painting, with a coefficient of 0.8. However, the income elasticity of house painting is
clearly lower than that of smart phones. This means that a reduction of income from a
recession will have a greater impact on smart phones than it will on house painting.
Problem 3. After economics class one day, your friend suggests that taxing food would
be a good way to raise revenue because the demand for food is quite inelastic. In what
sense is taxing food a “good” way to raise revenue? In what sense is it not a “good” way
to raise revenue?
Solution. Since the demand for food is inelastic, a tax on food is a good way to raise
revenue because it doesn’t result in much of a deadweight loss. Thus, taxing food is less
inefficient than taxing other things. But it isn’t a good way to raise revenue from an equity
point of view, since poorer people spend a higher proportion of their income on food, so
the tax would hit them harder than it would hit wealthier people.
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Problem 4. Some economists argue that private firms will not undertake the efficient
amount of basic scientific research. Explain why this is so.
Solution. Since knowledge is a public good, the benefits of basic scientific research are
available to many people. The private firm doesn’t take this into account when choosing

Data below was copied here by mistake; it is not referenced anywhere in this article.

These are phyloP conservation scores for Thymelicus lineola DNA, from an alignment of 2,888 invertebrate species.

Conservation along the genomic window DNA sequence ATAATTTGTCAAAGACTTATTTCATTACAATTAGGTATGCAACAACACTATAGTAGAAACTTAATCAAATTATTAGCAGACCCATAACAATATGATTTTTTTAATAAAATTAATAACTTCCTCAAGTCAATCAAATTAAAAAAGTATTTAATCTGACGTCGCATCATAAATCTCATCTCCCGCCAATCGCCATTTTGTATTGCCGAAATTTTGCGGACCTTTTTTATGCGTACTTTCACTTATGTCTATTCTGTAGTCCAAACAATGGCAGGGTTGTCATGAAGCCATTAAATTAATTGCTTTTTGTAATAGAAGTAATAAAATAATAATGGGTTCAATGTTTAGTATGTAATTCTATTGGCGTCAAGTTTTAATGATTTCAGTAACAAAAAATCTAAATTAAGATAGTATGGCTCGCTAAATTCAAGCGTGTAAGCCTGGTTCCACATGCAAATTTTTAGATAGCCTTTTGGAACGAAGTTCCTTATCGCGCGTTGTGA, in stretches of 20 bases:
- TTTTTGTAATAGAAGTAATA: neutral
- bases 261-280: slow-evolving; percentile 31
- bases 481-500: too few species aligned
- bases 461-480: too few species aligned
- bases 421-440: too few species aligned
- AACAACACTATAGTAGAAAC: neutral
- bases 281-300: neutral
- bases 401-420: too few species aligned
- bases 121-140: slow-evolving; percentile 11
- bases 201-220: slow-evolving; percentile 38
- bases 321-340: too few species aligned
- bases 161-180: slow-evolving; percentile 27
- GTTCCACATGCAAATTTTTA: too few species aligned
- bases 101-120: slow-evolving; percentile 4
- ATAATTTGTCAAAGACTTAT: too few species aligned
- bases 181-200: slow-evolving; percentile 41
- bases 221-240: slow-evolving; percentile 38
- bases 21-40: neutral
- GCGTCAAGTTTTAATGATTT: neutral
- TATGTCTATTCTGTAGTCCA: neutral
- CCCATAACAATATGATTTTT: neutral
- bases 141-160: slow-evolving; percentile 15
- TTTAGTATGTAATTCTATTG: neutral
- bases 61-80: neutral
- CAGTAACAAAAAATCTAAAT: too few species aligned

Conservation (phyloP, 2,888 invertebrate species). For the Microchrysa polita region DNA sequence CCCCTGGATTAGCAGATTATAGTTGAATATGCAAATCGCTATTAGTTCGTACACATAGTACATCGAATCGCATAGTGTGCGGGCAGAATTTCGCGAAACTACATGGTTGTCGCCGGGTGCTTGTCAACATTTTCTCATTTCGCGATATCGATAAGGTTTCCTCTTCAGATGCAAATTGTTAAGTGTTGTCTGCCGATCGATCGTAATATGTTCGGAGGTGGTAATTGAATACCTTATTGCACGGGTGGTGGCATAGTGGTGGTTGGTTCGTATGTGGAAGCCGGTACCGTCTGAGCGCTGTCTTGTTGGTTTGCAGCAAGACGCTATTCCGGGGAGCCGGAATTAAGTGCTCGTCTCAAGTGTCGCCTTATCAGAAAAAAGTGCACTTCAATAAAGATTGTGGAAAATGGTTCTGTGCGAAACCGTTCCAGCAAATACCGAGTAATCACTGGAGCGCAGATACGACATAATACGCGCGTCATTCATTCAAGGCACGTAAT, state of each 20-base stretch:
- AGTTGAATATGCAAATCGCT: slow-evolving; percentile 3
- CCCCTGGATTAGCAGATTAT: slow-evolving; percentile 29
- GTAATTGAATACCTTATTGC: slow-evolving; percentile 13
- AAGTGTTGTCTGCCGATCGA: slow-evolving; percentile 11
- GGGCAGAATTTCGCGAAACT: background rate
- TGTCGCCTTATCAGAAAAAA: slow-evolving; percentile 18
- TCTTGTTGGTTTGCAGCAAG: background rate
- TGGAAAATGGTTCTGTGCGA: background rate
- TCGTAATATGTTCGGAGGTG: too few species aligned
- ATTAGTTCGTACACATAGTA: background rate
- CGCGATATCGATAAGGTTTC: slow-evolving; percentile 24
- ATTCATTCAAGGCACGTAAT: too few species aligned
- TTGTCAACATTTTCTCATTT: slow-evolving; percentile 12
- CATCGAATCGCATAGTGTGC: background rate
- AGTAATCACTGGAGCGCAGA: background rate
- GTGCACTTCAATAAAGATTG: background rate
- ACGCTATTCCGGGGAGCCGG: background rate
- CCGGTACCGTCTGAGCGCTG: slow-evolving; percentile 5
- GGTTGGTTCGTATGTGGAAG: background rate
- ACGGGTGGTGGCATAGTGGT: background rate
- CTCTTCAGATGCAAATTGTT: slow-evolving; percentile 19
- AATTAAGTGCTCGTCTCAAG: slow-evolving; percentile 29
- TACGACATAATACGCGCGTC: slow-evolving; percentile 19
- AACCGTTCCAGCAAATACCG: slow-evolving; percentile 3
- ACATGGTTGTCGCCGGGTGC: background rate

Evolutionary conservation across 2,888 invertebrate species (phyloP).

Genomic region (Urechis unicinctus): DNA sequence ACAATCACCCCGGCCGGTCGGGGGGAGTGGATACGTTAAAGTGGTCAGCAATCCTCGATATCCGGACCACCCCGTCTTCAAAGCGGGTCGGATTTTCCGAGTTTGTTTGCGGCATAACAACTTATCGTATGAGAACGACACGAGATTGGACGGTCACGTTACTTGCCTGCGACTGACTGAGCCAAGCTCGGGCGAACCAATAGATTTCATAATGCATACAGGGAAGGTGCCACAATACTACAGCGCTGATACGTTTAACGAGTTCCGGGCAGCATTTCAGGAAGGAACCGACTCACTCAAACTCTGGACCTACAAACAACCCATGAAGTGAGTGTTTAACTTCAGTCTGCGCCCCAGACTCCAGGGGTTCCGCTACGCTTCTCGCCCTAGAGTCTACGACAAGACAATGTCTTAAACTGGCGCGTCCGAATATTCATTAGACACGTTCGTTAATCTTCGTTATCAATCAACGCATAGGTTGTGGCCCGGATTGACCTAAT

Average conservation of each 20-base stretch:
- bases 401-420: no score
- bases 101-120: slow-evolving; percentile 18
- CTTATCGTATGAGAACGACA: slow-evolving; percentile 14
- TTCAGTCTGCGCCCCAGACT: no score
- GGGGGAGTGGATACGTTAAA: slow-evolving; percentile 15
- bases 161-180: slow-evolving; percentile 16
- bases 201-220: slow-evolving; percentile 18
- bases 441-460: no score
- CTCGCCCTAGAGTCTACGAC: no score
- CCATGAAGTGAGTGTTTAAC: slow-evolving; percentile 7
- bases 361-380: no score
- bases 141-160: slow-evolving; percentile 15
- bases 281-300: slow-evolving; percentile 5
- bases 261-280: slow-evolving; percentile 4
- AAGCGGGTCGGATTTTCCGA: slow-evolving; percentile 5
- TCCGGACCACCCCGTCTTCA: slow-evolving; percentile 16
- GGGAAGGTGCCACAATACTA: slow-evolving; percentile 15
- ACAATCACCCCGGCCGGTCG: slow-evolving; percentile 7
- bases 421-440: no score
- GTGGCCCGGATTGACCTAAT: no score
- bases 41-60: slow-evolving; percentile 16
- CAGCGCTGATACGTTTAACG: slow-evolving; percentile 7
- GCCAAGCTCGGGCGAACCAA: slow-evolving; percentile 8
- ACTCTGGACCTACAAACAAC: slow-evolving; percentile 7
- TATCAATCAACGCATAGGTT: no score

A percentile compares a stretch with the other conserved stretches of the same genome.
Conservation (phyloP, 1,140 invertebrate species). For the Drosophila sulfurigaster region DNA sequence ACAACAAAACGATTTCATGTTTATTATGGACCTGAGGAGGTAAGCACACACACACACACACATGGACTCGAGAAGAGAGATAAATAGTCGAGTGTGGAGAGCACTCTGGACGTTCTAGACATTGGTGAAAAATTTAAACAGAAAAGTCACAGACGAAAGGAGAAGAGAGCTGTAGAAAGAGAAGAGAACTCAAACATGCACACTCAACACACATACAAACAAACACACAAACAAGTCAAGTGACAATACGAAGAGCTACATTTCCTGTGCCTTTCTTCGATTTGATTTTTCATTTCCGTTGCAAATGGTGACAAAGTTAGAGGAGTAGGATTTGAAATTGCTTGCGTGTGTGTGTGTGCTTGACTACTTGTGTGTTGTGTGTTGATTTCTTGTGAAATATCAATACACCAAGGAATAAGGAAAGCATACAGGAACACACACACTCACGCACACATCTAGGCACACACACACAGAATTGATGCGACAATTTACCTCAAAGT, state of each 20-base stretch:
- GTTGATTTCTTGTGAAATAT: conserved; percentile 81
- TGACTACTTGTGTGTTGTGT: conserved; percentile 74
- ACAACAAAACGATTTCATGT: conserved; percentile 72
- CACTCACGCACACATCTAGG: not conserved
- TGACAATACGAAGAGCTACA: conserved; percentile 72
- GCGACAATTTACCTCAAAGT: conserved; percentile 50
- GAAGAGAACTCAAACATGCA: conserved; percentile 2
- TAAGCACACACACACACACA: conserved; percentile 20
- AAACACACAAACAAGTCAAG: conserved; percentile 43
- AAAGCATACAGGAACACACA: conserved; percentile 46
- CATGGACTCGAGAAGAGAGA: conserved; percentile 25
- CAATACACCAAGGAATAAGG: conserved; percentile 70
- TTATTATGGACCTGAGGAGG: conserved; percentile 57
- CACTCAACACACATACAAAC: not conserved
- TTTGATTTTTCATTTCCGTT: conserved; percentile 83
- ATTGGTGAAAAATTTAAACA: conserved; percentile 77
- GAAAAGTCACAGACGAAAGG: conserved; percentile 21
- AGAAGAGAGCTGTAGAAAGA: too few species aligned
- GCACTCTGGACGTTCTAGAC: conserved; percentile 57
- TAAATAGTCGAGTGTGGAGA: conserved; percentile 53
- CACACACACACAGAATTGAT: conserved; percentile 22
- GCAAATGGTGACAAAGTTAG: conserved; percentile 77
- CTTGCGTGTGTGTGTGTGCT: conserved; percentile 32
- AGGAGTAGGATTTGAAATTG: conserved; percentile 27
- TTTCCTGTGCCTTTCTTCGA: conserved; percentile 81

how much research to undertake; it only considers what it will earn, so it produces less
basic research than the efficient amount.
Problem 5. Suppose that a market is described by the following supply and demand
equations: P = Q and P = 100 ? Q.
1. Solve for the equilibrium price and quantity.
2. Suppose that a tax of $10 is placed on sellers, so the new supply equation is P =
10 + Q. What happens to the price received by sellers, the price paid by buyers, the
quantity sold, and the tax revenue collected by the government?
3. Calculate the deadweight loss from the tax.
Solution.
1. Set the two equations equal to each other to find the equilibrium quantity. Thus
Q = 100 ? Q or, 2Q = 100, hence Q = 50. Substitute this value of Q into the
demand equation and solve for the equilibrium price. This is P = 50.
2. Set the new supply equation equal to the demand to find the new equilibrium quantity, so 10 + Q = 100 ? Q, or 2Q = 90, or Q = 45. The price the buyers pay is
100 ? 45 = $55. The price the sellers receive is 55 ? 10 = $45. The tax revenue is
10 × 45 = $450.